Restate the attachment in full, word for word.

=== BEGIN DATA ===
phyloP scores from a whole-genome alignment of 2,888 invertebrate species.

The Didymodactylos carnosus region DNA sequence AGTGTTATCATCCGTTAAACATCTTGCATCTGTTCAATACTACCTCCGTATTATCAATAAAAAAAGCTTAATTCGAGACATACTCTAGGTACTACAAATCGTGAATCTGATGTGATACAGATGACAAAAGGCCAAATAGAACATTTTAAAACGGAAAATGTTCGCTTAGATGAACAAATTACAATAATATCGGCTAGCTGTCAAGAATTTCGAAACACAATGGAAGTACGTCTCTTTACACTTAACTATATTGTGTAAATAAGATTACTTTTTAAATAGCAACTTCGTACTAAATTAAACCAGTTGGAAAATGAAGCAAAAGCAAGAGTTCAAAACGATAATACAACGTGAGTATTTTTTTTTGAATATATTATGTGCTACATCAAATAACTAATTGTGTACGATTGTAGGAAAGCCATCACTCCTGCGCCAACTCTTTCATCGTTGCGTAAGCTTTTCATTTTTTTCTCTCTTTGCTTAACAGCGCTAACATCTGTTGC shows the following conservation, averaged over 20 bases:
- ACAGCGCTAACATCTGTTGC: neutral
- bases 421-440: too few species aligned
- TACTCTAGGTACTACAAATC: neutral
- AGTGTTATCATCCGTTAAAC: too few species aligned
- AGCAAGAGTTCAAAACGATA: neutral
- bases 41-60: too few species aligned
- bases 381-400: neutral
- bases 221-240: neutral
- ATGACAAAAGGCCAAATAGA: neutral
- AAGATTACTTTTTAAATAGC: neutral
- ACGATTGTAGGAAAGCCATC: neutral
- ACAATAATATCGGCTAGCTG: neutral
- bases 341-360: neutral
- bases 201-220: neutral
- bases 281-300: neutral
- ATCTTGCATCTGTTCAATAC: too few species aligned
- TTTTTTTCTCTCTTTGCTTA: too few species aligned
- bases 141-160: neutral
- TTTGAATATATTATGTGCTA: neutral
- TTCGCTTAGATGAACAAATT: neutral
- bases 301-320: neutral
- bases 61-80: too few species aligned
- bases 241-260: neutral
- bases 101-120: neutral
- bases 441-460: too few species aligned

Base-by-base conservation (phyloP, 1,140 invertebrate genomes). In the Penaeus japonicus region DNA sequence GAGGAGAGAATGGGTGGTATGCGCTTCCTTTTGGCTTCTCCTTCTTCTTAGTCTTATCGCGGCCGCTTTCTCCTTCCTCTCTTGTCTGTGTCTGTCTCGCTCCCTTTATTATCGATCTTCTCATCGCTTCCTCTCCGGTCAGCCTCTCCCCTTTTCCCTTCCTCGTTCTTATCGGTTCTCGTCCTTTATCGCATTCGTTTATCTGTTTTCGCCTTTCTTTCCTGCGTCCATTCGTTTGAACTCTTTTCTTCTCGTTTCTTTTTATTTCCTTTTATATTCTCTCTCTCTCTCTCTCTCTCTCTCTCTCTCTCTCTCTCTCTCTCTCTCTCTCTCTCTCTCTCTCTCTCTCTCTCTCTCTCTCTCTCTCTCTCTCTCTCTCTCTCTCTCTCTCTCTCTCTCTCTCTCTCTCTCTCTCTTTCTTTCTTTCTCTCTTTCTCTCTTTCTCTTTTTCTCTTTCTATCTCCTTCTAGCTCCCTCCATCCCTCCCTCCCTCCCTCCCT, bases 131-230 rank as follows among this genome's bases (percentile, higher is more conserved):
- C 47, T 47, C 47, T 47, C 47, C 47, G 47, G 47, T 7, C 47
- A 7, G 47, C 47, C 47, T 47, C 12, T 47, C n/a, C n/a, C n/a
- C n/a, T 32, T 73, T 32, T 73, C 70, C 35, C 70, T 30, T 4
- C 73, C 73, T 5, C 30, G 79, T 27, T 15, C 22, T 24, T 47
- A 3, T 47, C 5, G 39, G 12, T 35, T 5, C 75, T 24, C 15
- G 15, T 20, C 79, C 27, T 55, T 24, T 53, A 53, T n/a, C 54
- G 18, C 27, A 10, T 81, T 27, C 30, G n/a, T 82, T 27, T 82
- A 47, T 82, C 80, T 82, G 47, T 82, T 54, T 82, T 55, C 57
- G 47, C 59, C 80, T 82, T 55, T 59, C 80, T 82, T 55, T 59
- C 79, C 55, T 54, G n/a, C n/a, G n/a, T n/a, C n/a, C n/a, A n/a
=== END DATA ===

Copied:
phyloP scores from a whole-genome alignment of 2,888 invertebrate species.

The Didymodactylos carnosus region DNA sequence AGTGTTATCATCCGTTAAACATCTTGCATCTGTTCAATACTACCTCCGTATTATCAATAAAAAAAGCTTAATTCGAGACATACTCTAGGTACTACAAATCGTGAATCTGATGTGATACAGATGACAAAAGGCCAAATAGAACATTTTAAAACGGAAAATGTTCGCTTAGATGAACAAATTACAATAATATCGGCTAGCTGTCAAGAATTTCGAAACACAATGGAAGTACGTCTCTTTACACTTAACTATATTGTGTAAATAAGATTACTTTTTAAATAGCAACTTCGTACTAAATTAAACCAGTTGGAAAATGAAGCAAAAGCAAGAGTTCAAAACGATAATACAACGTGAGTATTTTTTTTTGAATATATTATGTGCTACATCAAATAACTAATTGTGTACGATTGTAGGAAAGCCATCACTCCTGCGCCAACTCTTTCATCGTTGCGTAAGCTTTTCATTTTTTTCTCTCTTTGCTTAACAGCGCTAACATCTGTTGC shows the following conservation, averaged over 20 bases:
- ACAGCGCTAACATCTGTTGC: neutral
- bases 421-440: too few species aligned
- TACTCTAGGTACTACAAATC: neutral
- AGTGTTATCATCCGTTAAAC: too few species aligned
- AGCAAGAGTTCAAAACGATA: neutral
- bases 41-60: too few species aligned
- bases 381-400: neutral
- bases 221-240: neutral
- ATGACAAAAGGCCAAATAGA: neutral
- AAGATTACTTTTTAAATAGC: neutral
- ACGATTGTAGGAAAGCCATC: neutral
- ACAATAATATCGGCTAGCTG: neutral
- bases 341-360: neutral
- bases 201-220: neutral
- bases 281-300: neutral
- ATCTTGCATCTGTTCAATAC: too few species aligned
- TTTTTTTCTCTCTTTGCTTA: too few species aligned
- bases 141-160: neutral
- TTTGAATATATTATGTGCTA: neutral
- TTCGCTTAGATGAACAAATT: neutral
- bases 301-320: neutral
- bases 61-80: too few species aligned
- bases 241-260: neutral
- bases 101-120: neutral
- bases 441-460: too few species aligned

Base-by-base conservation (phyloP, 1,140 invertebrate genomes). In the Penaeus japonicus region DNA sequence GAGGAGAGAATGGGTGGTATGCGCTTCCTTTTGGCTTCTCCTTCTTCTTAGTCTTATCGCGGCCGCTTTCTCCTTCCTCTCTTGTCTGTGTCTGTCTCGCTCCCTTTATTATCGATCTTCTCATCGCTTCCTCTCCGGTCAGCCTCTCCCCTTTTCCCTTCCTCGTTCTTATCGGTTCTCGTCCTTTATCGCATTCGTTTATCTGTTTTCGCCTTTCTTTCCTGCGTCCATTCGTTTGAACTCTTTTCTTCTCGTTTCTTTTTATTTCCTTTTATATTCTCTCTCTCTCTCTCTCTCTCTCTCTCTCTCTCTCTCTCTCTCTCTCTCTCTCTCTCTCTCTCTCTCTCTCTCTCTCTCTCTCTCTCTCTCTCTCTCTCTCTCTCTCTCTCTCTCTCTCTCTCTCTCTCTCTCTCTCTTTCTTTCTTTCTCTCTTTCTCTCTTTCTCTTTTTCTCTTTCTATCTCCTTCTAGCTCCCTCCATCCCTCCCTCCCTCCCTCCCT, bases 131-230 rank as follows among this genome's bases (percentile, higher is more conserved):
- C 47, T 47, C 47, T 47, C 47, C 47, G 47, G 47, T 7, C 47
- A 7, G 47, C 47, C 47, T 47, C 12, T 47, C n/a, C n/a, C n/a
- C n/a, T 32, T 73, T 32, T 73, C 70, C 35, C 70, T 30, T 4
- C 73, C 73, T 5, C 30, G 79, T 27, T 15, C 22, T 24, T 47
- A 3, T 47, C 5, G 39, G 12, T 35, T 5, C 75, T 24, C 15
- G 15, T 20, C 79, C 27, T 55, T 24, T 53, A 53, T n/a, C 54
- G 18, C 27, A 10, T 81, T 27, C 30, G n/a, T 82, T 27, T 82
- A 47, T 82, C 80, T 82, G 47, T 82, T 54, T 82, T 55, C 57
- G 47, C 59, C 80, T 82, T 55, T 59, C 80, T 82, T 55, T 59
- C 79, C 55, T 54, G n/a, C n/a, G n/a, T n/a, C n/a, C n/a, A n/a